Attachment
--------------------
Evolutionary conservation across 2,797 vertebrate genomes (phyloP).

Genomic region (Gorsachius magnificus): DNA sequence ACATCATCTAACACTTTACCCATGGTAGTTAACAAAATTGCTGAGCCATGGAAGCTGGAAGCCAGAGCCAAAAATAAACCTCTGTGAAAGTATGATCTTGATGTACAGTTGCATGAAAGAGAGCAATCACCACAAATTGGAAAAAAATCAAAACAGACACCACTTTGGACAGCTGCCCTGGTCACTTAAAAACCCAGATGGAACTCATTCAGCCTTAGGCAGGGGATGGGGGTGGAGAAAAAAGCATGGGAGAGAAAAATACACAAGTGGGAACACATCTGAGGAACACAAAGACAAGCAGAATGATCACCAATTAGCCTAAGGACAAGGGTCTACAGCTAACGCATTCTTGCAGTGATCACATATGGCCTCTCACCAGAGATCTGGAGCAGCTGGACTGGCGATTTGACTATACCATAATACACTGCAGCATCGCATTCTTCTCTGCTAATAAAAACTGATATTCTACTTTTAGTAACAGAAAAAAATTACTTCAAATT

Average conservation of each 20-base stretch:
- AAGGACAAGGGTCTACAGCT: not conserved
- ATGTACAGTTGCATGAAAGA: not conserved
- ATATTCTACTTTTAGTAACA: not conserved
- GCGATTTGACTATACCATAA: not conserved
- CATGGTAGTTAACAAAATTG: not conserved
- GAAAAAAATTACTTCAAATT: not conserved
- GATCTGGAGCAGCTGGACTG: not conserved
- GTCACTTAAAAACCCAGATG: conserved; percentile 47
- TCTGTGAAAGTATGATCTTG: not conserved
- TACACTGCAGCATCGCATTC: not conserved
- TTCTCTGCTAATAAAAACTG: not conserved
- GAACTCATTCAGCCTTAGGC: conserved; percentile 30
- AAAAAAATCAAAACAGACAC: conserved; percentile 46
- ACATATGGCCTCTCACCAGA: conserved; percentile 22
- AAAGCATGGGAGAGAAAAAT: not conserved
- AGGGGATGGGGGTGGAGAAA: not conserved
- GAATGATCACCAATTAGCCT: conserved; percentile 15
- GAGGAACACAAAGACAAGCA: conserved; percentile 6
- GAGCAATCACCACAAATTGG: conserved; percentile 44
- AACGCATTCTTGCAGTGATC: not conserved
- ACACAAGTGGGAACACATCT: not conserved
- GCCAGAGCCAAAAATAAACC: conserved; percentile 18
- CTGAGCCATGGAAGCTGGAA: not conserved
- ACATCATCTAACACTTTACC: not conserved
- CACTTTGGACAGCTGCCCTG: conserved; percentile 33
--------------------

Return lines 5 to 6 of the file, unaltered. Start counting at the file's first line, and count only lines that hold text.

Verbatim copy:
- ATGTACAGTTGCATGAAAGA: not conserved
- ATATTCTACTTTTAGTAACA: not conserved